[SIGCIS-Members] History of intellectual property in computing?

Ensmenger, Nathan nensmeng at indiana.edu
Thu Oct 27 10:21:36 PDT 2016

Bill —  I will be very interested to follow the responses you receive to your question, which is interesting and complicated and very much still in development within the history of computing literature.

Just a quick response of my own, however.

In the past year the Annals of the History of Computing has published two pieces by Gerardo Con Diaz on intellectual property in software that I believe are going to open up the scholarship on this topic.  They are:

Gerardo Con Diaz, "Embodied Software: Patents and the History of Software Development, 1946-1970", IEEE Annals of the History of Computing vol. 37 no. 3, p. 8-19, July-Sept., 2015


Gerardo Con Diaz, "Contested Ontologies of Software: The Story of Gottschalk v. Benson, 1963-1972", IEEE Annals of the History of Computing vol. 38 no. 1, p. 23-33, Jan.-Mar., 2016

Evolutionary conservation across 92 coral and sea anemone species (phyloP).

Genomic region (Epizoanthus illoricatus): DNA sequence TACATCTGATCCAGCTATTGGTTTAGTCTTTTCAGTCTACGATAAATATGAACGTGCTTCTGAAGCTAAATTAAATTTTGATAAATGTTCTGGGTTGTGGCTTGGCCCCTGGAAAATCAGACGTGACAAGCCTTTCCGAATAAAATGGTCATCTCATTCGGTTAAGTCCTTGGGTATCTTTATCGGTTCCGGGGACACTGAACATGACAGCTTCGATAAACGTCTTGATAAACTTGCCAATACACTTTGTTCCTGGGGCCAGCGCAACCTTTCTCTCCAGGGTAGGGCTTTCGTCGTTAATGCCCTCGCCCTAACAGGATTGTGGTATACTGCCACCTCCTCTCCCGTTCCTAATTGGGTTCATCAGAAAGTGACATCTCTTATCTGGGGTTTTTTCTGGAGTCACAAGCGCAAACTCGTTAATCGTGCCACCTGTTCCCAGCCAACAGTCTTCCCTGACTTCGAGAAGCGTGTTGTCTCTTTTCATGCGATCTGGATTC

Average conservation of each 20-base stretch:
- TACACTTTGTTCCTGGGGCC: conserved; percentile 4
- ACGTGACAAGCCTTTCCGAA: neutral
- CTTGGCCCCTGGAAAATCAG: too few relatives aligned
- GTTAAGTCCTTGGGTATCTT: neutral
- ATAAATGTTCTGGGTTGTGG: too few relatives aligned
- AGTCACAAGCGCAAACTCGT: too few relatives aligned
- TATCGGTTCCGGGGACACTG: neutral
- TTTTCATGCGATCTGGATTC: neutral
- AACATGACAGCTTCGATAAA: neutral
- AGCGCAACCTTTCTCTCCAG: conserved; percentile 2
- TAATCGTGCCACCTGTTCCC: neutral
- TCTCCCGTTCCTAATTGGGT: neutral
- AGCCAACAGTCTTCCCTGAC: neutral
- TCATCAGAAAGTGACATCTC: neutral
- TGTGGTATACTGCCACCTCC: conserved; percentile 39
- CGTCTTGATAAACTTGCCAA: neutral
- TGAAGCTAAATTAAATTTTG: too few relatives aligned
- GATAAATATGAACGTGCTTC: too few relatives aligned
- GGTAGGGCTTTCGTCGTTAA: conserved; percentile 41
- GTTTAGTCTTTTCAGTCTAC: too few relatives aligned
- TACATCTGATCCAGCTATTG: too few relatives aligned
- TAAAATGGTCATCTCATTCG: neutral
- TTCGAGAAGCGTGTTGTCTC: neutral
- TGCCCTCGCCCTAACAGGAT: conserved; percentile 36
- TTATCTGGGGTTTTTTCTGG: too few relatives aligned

I also have a running list of IP related literature that I don’t have access to at the moment but will send along.

In the meantime, there is one recent addition to this literature that, although it does not deal specifically with computing, does illustrate the value of incorporating legal history into the study of information technology more generally, and that is

Beauchamp, Christopher. Invented by Law: Alexander Graham Bell and the Patent That Changed America, Harvard University Press, 2015.


Nathan Ensmenger 
Associate Professor of Informatics 
School of Informatics and Computing 
Indiana University, Bloomington 

> On Oct 27, 2016, at 10:25 AM, McMillan, William W <william.mcmillan at cuaa.edu> wrote:
> Greetings, SIGCIS.
> I'm looking for historical sources on the development of intellectual property principles and practices to use in a graduate computer science class.
> Of course, there is plenty of information on IP in IT and the history of IP in general, but I would like to find sources that tell a story across the development of computing in particular and relate it to other factors in technology and society.
> Also, any syllabus examples or suggestions would be very welcome.
> Thanks,
> Bill
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